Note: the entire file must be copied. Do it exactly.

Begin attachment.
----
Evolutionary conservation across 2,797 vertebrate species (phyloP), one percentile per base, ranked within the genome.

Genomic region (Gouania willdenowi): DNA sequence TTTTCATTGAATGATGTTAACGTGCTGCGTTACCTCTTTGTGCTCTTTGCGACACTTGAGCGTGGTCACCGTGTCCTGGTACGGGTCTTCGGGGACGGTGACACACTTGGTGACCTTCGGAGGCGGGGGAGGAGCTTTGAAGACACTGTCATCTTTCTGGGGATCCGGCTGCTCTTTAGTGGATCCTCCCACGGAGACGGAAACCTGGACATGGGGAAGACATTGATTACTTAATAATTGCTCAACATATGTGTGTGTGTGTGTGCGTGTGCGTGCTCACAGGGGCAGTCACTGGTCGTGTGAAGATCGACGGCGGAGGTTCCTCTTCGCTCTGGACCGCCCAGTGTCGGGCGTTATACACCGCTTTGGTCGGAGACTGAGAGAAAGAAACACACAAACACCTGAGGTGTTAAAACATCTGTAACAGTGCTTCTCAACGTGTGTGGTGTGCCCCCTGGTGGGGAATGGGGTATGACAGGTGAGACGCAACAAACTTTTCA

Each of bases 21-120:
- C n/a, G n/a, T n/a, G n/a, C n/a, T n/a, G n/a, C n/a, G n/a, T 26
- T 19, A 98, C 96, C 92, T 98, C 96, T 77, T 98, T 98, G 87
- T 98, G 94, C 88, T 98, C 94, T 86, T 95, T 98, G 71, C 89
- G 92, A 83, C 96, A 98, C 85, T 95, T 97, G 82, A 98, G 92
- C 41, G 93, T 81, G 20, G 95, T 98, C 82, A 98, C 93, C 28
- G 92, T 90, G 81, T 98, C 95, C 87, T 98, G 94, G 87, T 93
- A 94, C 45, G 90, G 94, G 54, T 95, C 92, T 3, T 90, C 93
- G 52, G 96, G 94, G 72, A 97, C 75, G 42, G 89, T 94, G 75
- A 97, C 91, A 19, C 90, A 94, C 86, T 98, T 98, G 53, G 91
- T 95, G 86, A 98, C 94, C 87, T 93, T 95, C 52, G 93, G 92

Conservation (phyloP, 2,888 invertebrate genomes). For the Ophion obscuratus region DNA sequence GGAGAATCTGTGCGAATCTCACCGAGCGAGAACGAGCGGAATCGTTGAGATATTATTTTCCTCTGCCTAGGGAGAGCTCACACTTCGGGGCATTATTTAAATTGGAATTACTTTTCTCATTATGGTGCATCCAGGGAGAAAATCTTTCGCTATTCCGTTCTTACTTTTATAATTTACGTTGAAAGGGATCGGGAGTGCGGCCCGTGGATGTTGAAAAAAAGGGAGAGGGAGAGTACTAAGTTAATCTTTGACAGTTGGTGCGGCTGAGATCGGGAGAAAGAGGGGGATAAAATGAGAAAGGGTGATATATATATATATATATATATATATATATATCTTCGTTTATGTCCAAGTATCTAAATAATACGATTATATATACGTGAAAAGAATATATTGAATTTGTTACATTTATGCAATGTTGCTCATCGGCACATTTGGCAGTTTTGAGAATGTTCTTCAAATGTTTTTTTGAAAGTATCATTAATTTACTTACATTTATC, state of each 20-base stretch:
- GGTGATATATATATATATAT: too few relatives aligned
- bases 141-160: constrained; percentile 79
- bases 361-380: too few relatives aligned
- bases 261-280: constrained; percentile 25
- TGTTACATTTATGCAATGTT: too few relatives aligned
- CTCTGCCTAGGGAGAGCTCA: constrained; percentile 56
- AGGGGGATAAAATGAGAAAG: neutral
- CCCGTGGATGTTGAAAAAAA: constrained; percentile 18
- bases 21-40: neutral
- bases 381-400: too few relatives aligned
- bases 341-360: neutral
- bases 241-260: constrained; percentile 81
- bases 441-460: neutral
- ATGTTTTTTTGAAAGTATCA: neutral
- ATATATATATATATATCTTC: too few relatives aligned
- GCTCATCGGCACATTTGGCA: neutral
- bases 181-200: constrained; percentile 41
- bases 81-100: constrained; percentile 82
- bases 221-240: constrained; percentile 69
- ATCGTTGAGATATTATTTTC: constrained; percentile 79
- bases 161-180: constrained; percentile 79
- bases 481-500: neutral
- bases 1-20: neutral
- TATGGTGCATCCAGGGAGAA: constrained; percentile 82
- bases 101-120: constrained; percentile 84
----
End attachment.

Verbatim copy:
Evolutionary conservation across 2,797 vertebrate species (phyloP), one percentile per base, ranked within the genome.

Genomic region (Gouania willdenowi): DNA sequence TTTTCATTGAATGATGTTAACGTGCTGCGTTACCTCTTTGTGCTCTTTGCGACACTTGAGCGTGGTCACCGTGTCCTGGTACGGGTCTTCGGGGACGGTGACACACTTGGTGACCTTCGGAGGCGGGGGAGGAGCTTTGAAGACACTGTCATCTTTCTGGGGATCCGGCTGCTCTTTAGTGGATCCTCCCACGGAGACGGAAACCTGGACATGGGGAAGACATTGATTACTTAATAATTGCTCAACATATGTGTGTGTGTGTGTGCGTGTGCGTGCTCACAGGGGCAGTCACTGGTCGTGTGAAGATCGACGGCGGAGGTTCCTCTTCGCTCTGGACCGCCCAGTGTCGGGCGTTATACACCGCTTTGGTCGGAGACTGAGAGAAAGAAACACACAAACACCTGAGGTGTTAAAACATCTGTAACAGTGCTTCTCAACGTGTGTGGTGTGCCCCCTGGTGGGGAATGGGGTATGACAGGTGAGACGCAACAAACTTTTCA

Each of bases 21-120:
- C n/a, G n/a, T n/a, G n/a, C n/a, T n/a, G n/a, C n/a, G n/a, T 26
- T 19, A 98, C 96, C 92, T 98, C 96, T 77, T 98, T 98, G 87
- T 98, G 94, C 88, T 98, C 94, T 86, T 95, T 98, G 71, C 89
- G 92, A 83, C 96, A 98, C 85, T 95, T 97, G 82, A 98, G 92
- C 41, G 93, T 81, G 20, G 95, T 98, C 82, A 98, C 93, C 28
- G 92, T 90, G 81, T 98, C 95, C 87, T 98, G 94, G 87, T 93
- A 94, C 45, G 90, G 94, G 54, T 95, C 92, T 3, T 90, C 93
- G 52, G 96, G 94, G 72, A 97, C 75, G 42, G 89, T 94, G 75
- A 97, C 91, A 19, C 90, A 94, C 86, T 98, T 98, G 53, G 91
- T 95, G 86, A 98, C 94, C 87, T 93, T 95, C 52, G 93, G 92

Conservation (phyloP, 2,888 invertebrate genomes). For the Ophion obscuratus region DNA sequence GGAGAATCTGTGCGAATCTCACCGAGCGAGAACGAGCGGAATCGTTGAGATATTATTTTCCTCTGCCTAGGGAGAGCTCACACTTCGGGGCATTATTTAAATTGGAATTACTTTTCTCATTATGGTGCATCCAGGGAGAAAATCTTTCGCTATTCCGTTCTTACTTTTATAATTTACGTTGAAAGGGATCGGGAGTGCGGCCCGTGGATGTTGAAAAAAAGGGAGAGGGAGAGTACTAAGTTAATCTTTGACAGTTGGTGCGGCTGAGATCGGGAGAAAGAGGGGGATAAAATGAGAAAGGGTGATATATATATATATATATATATATATATATATCTTCGTTTATGTCCAAGTATCTAAATAATACGATTATATATACGTGAAAAGAATATATTGAATTTGTTACATTTATGCAATGTTGCTCATCGGCACATTTGGCAGTTTTGAGAATGTTCTTCAAATGTTTTTTTGAAAGTATCATTAATTTACTTACATTTATC, state of each 20-base stretch:
- GGTGATATATATATATATAT: too few relatives aligned
- bases 141-160: constrained; percentile 79
- bases 361-380: too few relatives aligned
- bases 261-280: constrained; percentile 25
- TGTTACATTTATGCAATGTT: too few relatives aligned
- CTCTGCCTAGGGAGAGCTCA: constrained; percentile 56
- AGGGGGATAAAATGAGAAAG: neutral
- CCCGTGGATGTTGAAAAAAA: constrained; percentile 18
- bases 21-40: neutral
- bases 381-400: too few relatives aligned
- bases 341-360: neutral
- bases 241-260: constrained; percentile 81
- bases 441-460: neutral
- ATGTTTTTTTGAAAGTATCA: neutral
- ATATATATATATATATCTTC: too few relatives aligned
- GCTCATCGGCACATTTGGCA: neutral
- bases 181-200: constrained; percentile 41
- bases 81-100: constrained; percentile 82
- bases 221-240: constrained; percentile 69
- ATCGTTGAGATATTATTTTC: constrained; percentile 79
- bases 161-180: constrained; percentile 79
- bases 481-500: neutral
- bases 1-20: neutral
- TATGGTGCATCCAGGGAGAA: constrained; percentile 82
- bases 101-120: constrained; percentile 84